Solcana blog


By: Lauren Anderson

Tried to take a selfie of me “breathing” haha!


There was a significant period in my life when I couldn’t love or be loved by anyone.

It wasn’t a particularly sad or lonely time, because I didn’t even know I was in it. I couldn’t feel anything. Not like that anyway. I had shut it down completely. So I just went about my life, dotting “i”s and crossing “t”s. And so on and so forth.

Then I woke up. It was a crush that kind of knocked me out of my stupor and shook me up. It was like being hit by lighting. I felt light again. Happy, silly, free. Hopeful. Could it be? Could I really?

And then the crush didn’t pan out. I was devastated. In my devastation I mourned the loss of that old armor. The one that kept me “safe” and unfeeling. Back where it was easy and I was protected.

But I had learned something so so crucial. Even though it was “easier” there, I discovered I missed the feeling of well, FEELING. And I knew I didn’t ever want to go back to that unfeeling, closed off, place ever again. I wanted to stay out in the open where potential lives. Where hope gets oxygen and the next great thing can actually reach me.

Even though I knew “out in the open” was where I wanted to be, I couldn’t deny the pain that I was feeling. I was in pain. And I HATED IT.

Cause pain– of any kind– sucks. Right?

But my best friend said something to me that I’ll never forget. I was lamenting to her about how hurt I felt, and how I resented the pain I was experiencing when I didn’t even have anything real to show for it. It was just a crush after all.

And she goes, “You know what that pain tells me? Is that you are still capable of experiencing deep and authentic love. And that is something wonderful. Not everyone feels love like that.”

My tears stopped. And I knew she was right. My pain was a gift. Because it showed me that I was still capable of love. Something I thought I had lost. Something I thought was gone.

My pain showed me the strength of my desire. And helped guide me toward the next thing.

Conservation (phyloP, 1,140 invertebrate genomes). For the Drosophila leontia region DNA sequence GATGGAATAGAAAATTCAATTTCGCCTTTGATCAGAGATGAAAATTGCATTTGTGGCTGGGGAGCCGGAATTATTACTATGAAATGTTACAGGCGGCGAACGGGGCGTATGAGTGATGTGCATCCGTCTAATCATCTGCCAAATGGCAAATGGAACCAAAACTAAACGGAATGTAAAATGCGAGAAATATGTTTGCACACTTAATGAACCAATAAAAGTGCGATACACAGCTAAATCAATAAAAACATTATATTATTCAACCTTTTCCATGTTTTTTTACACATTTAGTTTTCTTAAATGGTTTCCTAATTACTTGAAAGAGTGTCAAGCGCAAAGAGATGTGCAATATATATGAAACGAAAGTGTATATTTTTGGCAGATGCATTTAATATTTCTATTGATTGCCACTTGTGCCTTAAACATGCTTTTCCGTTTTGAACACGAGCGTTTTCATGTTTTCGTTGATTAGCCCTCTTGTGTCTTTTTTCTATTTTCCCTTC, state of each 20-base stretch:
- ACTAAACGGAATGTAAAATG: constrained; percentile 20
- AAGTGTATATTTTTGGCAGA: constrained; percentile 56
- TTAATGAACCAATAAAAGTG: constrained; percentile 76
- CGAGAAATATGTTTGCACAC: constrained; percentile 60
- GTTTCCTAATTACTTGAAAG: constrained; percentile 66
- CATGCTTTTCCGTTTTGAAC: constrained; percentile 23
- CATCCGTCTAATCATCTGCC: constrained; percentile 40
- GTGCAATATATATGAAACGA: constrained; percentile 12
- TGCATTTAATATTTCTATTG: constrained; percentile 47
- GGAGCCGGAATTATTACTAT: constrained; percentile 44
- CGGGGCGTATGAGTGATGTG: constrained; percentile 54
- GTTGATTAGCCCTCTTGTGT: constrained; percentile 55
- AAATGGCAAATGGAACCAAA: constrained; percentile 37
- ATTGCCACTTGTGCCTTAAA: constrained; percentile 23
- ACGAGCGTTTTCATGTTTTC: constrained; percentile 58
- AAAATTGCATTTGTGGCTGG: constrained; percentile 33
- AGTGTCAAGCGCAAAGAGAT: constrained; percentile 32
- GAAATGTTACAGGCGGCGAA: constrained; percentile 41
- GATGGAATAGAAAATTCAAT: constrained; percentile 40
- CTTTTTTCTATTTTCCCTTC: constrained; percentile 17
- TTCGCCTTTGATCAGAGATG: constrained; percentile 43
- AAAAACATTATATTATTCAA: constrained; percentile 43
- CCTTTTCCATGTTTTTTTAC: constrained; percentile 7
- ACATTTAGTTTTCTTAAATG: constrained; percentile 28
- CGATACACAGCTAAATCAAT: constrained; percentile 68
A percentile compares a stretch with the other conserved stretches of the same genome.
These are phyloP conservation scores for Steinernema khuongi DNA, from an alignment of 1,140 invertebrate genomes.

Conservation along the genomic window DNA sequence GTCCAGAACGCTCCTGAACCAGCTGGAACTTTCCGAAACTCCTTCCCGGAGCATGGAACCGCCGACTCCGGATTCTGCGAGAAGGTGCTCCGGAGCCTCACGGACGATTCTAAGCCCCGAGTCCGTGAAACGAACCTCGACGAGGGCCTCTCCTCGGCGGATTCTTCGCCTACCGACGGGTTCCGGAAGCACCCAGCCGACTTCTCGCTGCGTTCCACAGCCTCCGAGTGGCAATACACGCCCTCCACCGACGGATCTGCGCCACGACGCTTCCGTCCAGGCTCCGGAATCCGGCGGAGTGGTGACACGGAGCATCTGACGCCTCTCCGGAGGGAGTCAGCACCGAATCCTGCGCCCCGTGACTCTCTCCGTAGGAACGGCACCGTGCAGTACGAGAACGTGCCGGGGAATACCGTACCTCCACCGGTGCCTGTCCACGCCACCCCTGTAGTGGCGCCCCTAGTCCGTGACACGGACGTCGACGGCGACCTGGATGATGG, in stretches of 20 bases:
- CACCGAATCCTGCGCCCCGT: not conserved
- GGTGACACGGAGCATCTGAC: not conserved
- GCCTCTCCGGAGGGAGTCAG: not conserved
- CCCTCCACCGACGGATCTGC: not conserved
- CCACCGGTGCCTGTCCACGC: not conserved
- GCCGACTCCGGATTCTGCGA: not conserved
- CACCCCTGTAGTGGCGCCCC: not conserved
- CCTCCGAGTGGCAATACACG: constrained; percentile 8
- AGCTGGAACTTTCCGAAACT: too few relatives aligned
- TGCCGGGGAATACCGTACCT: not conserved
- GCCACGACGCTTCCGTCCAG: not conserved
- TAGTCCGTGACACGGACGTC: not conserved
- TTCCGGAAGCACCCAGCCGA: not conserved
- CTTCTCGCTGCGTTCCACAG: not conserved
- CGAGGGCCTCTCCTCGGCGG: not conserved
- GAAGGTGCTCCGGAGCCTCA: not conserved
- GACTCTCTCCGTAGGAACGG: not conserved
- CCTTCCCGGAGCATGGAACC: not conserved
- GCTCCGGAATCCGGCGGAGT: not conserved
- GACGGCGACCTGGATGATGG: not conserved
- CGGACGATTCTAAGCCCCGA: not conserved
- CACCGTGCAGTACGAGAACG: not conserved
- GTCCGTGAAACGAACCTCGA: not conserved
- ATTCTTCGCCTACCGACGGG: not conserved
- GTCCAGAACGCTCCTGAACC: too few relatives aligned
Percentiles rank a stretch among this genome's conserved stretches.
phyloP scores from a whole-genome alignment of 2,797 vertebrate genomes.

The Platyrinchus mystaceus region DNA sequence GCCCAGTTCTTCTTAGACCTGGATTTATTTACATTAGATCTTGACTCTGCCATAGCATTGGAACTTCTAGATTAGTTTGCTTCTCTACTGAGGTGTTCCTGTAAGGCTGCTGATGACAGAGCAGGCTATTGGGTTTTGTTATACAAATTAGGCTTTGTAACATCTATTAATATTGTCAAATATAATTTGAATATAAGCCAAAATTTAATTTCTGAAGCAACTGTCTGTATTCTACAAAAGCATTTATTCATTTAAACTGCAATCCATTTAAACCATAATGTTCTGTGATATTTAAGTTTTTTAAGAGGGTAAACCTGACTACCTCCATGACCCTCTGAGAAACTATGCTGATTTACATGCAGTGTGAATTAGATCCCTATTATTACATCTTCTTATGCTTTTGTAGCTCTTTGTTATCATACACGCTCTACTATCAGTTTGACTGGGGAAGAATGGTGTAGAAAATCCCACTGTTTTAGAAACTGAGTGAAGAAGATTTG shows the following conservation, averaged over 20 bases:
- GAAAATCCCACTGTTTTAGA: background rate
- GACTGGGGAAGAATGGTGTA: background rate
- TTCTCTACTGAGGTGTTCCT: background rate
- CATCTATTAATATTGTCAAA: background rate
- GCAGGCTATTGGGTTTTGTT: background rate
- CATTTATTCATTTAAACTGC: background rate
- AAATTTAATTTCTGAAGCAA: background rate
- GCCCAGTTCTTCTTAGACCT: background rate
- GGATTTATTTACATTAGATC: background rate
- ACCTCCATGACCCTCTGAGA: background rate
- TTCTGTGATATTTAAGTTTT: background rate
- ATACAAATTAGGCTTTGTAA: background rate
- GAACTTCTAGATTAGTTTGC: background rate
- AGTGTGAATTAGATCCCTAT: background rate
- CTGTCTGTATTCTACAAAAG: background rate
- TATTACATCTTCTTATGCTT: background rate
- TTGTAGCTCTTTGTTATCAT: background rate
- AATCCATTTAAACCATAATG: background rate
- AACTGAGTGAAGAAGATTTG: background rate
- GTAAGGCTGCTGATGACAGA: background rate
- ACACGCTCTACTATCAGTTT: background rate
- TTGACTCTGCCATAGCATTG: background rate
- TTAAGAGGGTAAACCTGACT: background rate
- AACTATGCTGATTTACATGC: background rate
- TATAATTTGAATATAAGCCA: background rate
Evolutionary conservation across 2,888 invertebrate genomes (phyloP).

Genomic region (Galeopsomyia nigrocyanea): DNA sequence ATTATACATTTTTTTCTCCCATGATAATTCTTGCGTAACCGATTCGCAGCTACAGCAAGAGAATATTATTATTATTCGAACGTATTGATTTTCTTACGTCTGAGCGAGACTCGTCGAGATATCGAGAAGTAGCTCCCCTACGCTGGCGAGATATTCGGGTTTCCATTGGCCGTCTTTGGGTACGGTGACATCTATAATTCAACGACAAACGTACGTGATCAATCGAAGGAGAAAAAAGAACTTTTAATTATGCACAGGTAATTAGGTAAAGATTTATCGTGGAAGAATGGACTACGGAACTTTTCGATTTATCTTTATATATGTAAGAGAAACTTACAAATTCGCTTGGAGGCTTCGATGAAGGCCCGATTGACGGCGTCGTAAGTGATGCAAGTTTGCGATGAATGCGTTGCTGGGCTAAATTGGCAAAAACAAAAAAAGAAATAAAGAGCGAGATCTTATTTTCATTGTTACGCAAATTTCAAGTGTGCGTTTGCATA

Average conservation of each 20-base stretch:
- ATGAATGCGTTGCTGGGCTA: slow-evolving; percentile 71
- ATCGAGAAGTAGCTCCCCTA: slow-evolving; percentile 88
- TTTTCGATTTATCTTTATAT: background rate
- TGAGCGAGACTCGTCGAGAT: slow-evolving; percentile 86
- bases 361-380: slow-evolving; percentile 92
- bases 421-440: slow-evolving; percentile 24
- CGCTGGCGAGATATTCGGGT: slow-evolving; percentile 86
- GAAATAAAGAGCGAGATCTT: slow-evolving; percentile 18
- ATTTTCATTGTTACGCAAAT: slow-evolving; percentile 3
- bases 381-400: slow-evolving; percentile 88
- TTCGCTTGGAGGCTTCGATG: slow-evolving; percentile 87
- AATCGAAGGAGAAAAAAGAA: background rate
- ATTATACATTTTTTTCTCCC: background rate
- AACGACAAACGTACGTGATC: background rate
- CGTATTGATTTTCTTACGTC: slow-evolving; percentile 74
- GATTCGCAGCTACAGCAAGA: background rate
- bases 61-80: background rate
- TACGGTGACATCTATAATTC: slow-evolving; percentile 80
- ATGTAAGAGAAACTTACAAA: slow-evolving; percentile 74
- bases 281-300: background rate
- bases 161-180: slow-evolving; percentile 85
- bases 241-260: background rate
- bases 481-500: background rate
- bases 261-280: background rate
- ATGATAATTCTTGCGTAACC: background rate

And even though pain is a shitty way to make this discovery– I’d be lying if I said my best lessons weren’t also my hardest lessons. And what made them hard was the PAIN experienced.

So why am I talking about this right now? And what does PAIN have to do with anything?

Well, I am experiencing pain in my body right now from my injury (When I fell down the steps and bruised my coccyx!) that is new and frustrating and isn’t leaving as quickly or easily as I hoped it would. And it sucks and it’s making me feel depressed. And immobile.

And in my pain, I have been craving a reframe. I need a way to think about my pain that doesn’t make me resentful and shitty to be around. So what’s the reframe when it comes to physical pain?

My heartache taught me that I am still capable of loving deeply. But what about my backache? WTF is that supposed to teach?!?!?

And then, as if by magic, I was watching a War documentary for Veterans Day, about a vet that lost her leg from an explosive in Iraq. It was so crucial to hear what she thought about pain.

She says, “Breathe in the pain. Because the pain tells you how strong you are. Never deny it. Breathe it in and let it show you what you’re made of.”

And it got me thinking… she is right. By allowing my pain in, it shows me the strength of what I can endure. And again, just like that crush did, it shows me the depth of my desire to move my body and work out and run and dance and LIVE.

This kind of endurance I talk about with my friends who experience chronic pain. They have very symbiotic relationships with their bodies, and never take them for granted because they can’t! Their illnesses have taught them to really listen to what their body needs and act accordingly.

They know pain is inevitable, and they use it as a guide to let them know what they REALLY WANT. Some things might be worth it, and others are not.

It’s like the pain is CLARITY about desire.

Same thing goes when we experience the pain of jealousy, or defeat in a baseball game, or whatever it may be. The pain is directly associated to our desire to have/achieve/be a certain way.

Pain is a window into our desire. And I know we don’t go around talking like this very often. About pain and desire and what not. I mean, we’re not 17th century wartime poets. But the link between the two is really interesting to me.

Even on a fundamental biological level. We experience pain, because our bodies are letting us know something is off/ wrong/ injured. And the pain signifies a DESIRE for your body to fix it.

And by breathing in the pain, it reminds me that I have desire to move my body again. And the pain is crucial in that process.

Pain is crucial. I should not deny it. Regardless of where it shows up. In my heart or in my back.

Easier said than done to be sure, but exactly the reframe I was craving.

I will breathe it in, and let it teach me about what I really want.

I will use it to show me the depth of my desire.

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